Saturday, August 20, 2016

What is with this mini-Coke?

  Hang on to your coat tails for another exciting adventure from such a boring day.
  Wandering the aisles, waiting for the crowded exit toll belts to clear out, I detoured to a place I don’t often go. I noticed in the soft drink stacks there was this little bottle of Coke. Actually it was a six-pack of these cute little bottles and I wondered?
  There can’t be more than 2 gulps in that tiny bottle?  It wouldn’t even wash down a sandwich? Who would buy this teeny drink? Maybe it is a kid’s bottle?
  Then I looked around and there were lots and lots of these little bottles. In all sorts of colors and different labels, the stacks were full of these little six-packs. 
  I understand something about marketing and packaging and companies having to invent new versions of their products to keep the brand fresh, but this little tiny bottle seems like more trouble to manufacture than to be able to promote the product.
  Now Coke has been around for a long time. It knows how to research and poll and sample the public’s desires to maintain domination over the competition.
  So in a wonder of boredom and heat, I go to the Coca-Cola website to check out the sizes of bottles it offers. They offer many, many sizes of bottles and cans. 
  I’m not a soda drinker, but I grew up on Coke. It was always Coke. All the kids would drink it real fast and burp. Oh what fun back in the day. Coke was served from fountain nozzles or in 8 oz. glass bottles. A six-pack was heavy to carry in a cardboard carrier. Empty bottles were recycled for 1¢ each. (Yes, I’m that old.)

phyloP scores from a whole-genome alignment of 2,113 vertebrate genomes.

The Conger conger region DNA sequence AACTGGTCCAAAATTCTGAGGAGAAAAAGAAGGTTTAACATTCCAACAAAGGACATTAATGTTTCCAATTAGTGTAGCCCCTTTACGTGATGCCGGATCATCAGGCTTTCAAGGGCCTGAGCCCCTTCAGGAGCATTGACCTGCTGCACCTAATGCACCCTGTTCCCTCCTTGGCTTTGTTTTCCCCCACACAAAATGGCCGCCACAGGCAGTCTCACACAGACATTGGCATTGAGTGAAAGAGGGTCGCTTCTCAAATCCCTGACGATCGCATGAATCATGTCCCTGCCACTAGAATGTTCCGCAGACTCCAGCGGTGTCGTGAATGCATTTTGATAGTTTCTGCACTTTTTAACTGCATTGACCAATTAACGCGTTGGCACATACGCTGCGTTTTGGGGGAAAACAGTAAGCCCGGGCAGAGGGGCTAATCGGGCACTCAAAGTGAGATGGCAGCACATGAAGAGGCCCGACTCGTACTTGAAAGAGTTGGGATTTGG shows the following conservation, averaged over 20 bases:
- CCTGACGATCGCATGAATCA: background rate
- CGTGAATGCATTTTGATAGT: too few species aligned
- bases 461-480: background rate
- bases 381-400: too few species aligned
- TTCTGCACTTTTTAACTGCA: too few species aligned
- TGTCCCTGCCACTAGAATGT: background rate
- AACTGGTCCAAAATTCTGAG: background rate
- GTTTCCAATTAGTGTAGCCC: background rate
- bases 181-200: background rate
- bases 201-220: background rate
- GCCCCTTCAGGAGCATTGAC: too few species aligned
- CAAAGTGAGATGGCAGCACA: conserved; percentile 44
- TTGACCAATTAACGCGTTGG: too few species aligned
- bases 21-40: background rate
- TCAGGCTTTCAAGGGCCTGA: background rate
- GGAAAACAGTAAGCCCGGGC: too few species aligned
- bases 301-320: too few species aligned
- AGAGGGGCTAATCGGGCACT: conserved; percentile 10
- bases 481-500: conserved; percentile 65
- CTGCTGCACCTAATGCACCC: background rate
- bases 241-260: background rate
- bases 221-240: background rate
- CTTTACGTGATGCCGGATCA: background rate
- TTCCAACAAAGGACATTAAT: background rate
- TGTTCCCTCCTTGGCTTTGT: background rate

Pepsi came along, but it was too sweet for me. Sun-drop was the drink of the summer but only distributed in Carolina. For a treat, a chocolate Yahoo hit the spot. Other than that it was whole milk until I found the grown up drink, Ice Tea.
  In college it was tea and whenever possible 3.2 beer, usually cheap Rolling Rock in pony bottles about the size of this mini-Coke. At work it was coffee. Lots and lots of cups of coffee were consumed at work. Went through a wine period when first married and then when seconded married but never went back to soda.
  Had a Coke at a McDonald’s last year and it tasted great. So did the Big Mac and fries. A taste of my youth that was as exciting as some strange foreign concoction.
  With those racks of cool sodas tempting while waiting in line on a hot day, I’ve thought about buying several variations of Coke, just to see if I could taste the difference. That is probably their draw to hook you on some new labels of original, caffeine free, vanilla, cherry, diet, zero, sugar free, life, new, really good and or variation of bottle sizes but I would have to find that classic coke glass and crush some ice and maybe a scoop of vanilla ice cream.
  I loaded my ammo and bypassed the temptation of those sneaky advertising people trying to get you addicted to the sugary dark liquid but it is a cute little bottle.
  Told you it was a boring day in just another life.

1 comment:

Sarah White said...

Coke was pressured by parents and the American Beverage Association to come up with smaller portion to vend in schools.You are right that Coke would not have undertaken the dollars to produce/market the tiny bottles if they weren't forced to by consumer pressure.